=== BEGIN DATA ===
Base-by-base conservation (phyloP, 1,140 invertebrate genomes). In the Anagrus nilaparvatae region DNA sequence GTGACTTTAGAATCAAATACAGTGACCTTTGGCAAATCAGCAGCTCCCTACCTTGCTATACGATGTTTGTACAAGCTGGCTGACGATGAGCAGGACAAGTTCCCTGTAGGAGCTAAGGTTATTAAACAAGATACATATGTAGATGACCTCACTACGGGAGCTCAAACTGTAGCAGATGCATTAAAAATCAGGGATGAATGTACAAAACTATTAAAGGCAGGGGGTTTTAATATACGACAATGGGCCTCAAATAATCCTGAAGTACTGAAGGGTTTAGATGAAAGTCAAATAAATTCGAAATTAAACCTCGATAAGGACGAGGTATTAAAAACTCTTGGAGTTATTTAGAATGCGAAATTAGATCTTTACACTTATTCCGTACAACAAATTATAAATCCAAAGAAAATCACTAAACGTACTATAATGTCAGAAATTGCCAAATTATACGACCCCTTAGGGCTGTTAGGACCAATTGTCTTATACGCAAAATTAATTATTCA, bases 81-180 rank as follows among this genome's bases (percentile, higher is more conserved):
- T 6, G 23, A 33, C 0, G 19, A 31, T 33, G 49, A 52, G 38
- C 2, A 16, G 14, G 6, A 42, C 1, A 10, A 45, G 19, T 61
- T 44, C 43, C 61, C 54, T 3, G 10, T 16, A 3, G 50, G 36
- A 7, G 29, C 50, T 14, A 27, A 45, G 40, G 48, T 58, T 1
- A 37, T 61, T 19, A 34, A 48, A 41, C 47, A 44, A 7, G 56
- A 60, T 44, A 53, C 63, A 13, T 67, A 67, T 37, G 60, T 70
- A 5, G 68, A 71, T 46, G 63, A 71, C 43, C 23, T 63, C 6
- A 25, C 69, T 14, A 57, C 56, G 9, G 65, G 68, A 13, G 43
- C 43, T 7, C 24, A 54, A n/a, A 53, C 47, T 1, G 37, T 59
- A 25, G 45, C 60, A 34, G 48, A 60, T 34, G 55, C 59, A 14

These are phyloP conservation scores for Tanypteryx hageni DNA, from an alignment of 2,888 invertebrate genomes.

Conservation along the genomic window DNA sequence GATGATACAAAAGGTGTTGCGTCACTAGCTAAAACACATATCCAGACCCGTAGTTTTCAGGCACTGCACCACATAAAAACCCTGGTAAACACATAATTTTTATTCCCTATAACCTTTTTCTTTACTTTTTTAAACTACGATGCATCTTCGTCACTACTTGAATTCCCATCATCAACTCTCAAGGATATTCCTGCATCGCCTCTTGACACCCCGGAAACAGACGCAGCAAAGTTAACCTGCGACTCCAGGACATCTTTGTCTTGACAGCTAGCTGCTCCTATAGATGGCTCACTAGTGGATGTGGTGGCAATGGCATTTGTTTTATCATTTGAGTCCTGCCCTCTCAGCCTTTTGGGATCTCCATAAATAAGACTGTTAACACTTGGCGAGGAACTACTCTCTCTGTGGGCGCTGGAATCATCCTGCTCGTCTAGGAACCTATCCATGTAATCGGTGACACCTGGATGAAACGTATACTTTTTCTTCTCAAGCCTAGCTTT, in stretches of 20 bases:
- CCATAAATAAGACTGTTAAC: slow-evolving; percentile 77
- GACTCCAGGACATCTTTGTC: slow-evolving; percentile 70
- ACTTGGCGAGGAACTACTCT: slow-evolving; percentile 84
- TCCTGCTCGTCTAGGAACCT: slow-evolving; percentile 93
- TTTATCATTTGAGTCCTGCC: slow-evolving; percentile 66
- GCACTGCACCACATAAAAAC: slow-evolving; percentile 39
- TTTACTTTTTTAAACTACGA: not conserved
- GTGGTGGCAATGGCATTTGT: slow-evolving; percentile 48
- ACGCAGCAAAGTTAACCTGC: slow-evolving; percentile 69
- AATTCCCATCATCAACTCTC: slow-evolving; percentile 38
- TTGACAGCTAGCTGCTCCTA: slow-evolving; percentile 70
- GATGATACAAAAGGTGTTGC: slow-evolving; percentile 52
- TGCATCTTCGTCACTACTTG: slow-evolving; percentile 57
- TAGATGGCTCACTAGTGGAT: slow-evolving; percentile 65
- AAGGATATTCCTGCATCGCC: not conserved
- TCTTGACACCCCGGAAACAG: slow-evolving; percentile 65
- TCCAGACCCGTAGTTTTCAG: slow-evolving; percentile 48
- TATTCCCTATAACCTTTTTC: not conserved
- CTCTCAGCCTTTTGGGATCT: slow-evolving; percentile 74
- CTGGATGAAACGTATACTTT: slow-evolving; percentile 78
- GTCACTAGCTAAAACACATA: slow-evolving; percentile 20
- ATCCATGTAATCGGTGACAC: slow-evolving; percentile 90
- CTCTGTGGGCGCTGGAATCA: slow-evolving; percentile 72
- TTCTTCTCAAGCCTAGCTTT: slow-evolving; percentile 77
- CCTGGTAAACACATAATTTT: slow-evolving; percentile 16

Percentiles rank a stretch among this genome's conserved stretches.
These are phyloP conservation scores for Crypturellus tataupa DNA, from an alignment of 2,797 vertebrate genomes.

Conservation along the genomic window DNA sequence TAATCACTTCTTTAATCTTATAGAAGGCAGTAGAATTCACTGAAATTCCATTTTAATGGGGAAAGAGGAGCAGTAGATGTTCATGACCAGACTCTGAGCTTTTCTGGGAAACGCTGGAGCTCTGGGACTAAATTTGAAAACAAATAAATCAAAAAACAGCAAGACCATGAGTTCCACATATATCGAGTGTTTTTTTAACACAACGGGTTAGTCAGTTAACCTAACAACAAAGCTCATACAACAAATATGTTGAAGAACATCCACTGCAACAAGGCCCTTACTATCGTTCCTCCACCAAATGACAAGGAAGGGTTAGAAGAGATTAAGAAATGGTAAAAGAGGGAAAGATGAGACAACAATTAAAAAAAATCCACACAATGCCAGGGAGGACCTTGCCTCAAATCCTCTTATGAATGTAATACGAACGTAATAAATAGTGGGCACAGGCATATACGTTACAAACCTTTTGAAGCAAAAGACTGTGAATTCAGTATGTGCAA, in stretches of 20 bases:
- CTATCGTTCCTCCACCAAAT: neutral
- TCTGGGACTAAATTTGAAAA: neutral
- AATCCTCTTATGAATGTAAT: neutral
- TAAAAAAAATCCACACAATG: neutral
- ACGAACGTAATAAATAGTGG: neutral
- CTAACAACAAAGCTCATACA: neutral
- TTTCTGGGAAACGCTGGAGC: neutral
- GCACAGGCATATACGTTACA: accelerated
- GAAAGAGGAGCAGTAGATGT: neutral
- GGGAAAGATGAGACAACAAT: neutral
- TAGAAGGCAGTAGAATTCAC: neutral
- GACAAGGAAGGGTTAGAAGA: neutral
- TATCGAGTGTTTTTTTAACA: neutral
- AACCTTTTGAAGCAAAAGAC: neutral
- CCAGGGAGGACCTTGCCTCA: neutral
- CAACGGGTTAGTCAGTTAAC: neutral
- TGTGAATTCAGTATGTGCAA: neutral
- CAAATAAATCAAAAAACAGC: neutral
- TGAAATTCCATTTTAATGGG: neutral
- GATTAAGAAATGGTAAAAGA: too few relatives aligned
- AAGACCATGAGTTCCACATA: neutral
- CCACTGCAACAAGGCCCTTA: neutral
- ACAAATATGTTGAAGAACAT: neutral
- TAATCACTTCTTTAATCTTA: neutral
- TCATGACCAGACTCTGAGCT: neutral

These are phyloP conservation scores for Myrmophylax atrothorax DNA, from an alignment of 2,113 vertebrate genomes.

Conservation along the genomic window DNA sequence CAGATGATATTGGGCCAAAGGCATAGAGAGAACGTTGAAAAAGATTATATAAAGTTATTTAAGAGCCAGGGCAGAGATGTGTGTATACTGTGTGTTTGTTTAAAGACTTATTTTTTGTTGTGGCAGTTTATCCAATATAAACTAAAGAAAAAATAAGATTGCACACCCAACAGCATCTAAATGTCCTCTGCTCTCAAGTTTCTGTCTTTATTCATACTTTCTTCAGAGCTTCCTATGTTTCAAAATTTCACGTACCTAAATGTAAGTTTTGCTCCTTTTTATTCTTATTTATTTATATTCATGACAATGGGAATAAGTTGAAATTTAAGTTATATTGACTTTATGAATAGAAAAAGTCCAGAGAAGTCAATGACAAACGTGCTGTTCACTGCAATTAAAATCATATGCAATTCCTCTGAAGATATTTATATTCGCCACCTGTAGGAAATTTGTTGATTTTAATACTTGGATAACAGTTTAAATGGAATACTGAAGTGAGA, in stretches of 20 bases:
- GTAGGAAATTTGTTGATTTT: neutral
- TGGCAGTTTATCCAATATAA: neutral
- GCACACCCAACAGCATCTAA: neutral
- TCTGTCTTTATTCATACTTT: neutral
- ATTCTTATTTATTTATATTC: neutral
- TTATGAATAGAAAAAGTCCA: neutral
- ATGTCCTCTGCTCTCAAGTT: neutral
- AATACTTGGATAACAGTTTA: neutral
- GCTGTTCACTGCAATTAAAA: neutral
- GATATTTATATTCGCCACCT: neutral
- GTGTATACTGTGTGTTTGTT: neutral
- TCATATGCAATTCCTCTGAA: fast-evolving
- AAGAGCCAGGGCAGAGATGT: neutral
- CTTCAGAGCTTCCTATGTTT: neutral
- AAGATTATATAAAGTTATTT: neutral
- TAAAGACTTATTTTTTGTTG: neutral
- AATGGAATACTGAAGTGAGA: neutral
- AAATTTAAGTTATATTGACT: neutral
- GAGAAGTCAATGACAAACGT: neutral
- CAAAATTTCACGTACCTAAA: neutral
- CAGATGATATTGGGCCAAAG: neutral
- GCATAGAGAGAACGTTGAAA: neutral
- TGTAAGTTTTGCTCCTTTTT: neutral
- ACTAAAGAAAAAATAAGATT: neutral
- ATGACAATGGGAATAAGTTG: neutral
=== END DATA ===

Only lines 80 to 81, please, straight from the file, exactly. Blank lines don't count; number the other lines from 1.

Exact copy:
- TCATATGCAATTCCTCTGAA: fast-evolving
- AAGAGCCAGGGCAGAGATGT: neutral